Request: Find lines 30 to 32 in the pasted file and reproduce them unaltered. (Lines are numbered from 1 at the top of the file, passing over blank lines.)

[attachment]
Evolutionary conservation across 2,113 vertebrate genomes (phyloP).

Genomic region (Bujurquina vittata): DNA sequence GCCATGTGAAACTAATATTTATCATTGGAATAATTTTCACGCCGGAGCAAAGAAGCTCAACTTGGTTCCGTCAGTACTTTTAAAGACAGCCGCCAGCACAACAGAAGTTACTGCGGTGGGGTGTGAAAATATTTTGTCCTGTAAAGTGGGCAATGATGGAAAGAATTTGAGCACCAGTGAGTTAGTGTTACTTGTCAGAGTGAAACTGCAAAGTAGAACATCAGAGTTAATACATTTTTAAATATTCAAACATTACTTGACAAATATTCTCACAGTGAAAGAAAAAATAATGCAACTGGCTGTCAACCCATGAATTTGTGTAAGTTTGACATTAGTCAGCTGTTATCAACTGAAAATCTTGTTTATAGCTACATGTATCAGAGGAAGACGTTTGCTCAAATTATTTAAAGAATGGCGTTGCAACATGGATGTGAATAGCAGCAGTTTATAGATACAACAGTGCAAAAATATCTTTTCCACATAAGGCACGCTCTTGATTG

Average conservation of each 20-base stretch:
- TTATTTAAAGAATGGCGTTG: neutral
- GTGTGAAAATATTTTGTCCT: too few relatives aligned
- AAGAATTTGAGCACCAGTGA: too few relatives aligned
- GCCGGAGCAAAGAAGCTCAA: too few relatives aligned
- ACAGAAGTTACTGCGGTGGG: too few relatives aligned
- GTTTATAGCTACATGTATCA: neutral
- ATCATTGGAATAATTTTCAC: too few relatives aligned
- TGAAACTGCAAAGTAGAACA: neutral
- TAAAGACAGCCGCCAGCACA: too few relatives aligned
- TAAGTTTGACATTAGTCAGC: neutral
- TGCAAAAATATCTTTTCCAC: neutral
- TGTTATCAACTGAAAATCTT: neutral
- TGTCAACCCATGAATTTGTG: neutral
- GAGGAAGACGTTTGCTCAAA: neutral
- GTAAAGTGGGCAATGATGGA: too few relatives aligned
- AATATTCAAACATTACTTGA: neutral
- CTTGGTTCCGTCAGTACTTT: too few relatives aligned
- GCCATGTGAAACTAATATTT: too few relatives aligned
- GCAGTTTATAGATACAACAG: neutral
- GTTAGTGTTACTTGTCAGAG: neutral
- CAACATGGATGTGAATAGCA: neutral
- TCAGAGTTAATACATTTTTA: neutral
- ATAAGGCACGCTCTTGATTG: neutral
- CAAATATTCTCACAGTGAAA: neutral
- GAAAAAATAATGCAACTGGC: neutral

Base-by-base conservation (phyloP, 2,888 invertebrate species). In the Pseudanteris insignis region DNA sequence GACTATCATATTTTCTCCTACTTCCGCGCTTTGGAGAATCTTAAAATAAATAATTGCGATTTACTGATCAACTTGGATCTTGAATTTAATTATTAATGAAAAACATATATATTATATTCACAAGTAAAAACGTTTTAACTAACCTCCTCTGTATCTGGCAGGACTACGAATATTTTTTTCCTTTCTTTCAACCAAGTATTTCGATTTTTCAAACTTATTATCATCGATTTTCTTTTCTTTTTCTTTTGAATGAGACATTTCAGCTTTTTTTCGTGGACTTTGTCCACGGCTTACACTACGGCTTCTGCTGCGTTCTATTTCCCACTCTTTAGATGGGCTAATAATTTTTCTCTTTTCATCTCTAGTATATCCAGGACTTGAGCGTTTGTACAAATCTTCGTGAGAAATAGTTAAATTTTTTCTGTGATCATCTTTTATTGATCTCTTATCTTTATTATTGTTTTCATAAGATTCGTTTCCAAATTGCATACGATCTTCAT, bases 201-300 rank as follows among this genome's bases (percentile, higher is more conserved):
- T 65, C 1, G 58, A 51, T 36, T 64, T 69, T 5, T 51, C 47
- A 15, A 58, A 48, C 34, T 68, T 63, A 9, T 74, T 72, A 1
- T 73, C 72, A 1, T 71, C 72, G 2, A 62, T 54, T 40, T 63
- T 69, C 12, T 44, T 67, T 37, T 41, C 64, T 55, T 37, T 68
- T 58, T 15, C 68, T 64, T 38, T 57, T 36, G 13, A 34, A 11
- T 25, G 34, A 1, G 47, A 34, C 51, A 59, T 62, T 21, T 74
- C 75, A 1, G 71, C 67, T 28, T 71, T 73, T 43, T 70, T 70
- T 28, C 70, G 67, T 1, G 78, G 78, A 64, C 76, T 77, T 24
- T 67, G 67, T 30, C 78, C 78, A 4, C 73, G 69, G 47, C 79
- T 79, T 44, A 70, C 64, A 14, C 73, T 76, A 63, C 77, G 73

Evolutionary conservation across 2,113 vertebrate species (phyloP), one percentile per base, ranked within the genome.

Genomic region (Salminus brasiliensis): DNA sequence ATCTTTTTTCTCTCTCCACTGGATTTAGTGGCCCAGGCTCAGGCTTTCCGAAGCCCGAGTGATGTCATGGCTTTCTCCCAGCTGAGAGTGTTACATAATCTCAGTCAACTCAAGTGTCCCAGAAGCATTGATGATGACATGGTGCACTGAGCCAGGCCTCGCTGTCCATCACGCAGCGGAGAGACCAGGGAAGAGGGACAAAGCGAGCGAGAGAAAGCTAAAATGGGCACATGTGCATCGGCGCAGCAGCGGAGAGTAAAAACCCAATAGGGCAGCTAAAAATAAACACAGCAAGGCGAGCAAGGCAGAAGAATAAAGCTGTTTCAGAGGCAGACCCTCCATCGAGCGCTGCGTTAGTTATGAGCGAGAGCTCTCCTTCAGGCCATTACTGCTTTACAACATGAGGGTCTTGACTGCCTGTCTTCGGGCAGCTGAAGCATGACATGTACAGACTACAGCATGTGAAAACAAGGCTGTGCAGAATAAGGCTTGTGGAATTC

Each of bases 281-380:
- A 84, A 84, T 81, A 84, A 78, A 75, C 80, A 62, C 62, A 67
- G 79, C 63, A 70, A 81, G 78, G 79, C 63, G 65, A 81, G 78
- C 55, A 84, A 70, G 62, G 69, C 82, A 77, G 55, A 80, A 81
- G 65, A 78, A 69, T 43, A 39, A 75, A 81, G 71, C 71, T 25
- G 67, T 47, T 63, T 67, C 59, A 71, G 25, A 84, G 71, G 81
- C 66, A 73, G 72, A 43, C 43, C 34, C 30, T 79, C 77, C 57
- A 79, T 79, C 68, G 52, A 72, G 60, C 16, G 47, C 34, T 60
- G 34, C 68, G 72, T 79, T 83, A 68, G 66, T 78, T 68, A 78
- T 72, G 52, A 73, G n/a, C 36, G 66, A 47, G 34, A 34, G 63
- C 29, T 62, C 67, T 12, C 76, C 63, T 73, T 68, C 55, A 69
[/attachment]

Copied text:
- T 65, C 1, G 58, A 51, T 36, T 64, T 69, T 5, T 51, C 47
- A 15, A 58, A 48, C 34, T 68, T 63, A 9, T 74, T 72, A 1
- T 73, C 72, A 1, T 71, C 72, G 2, A 62, T 54, T 40, T 63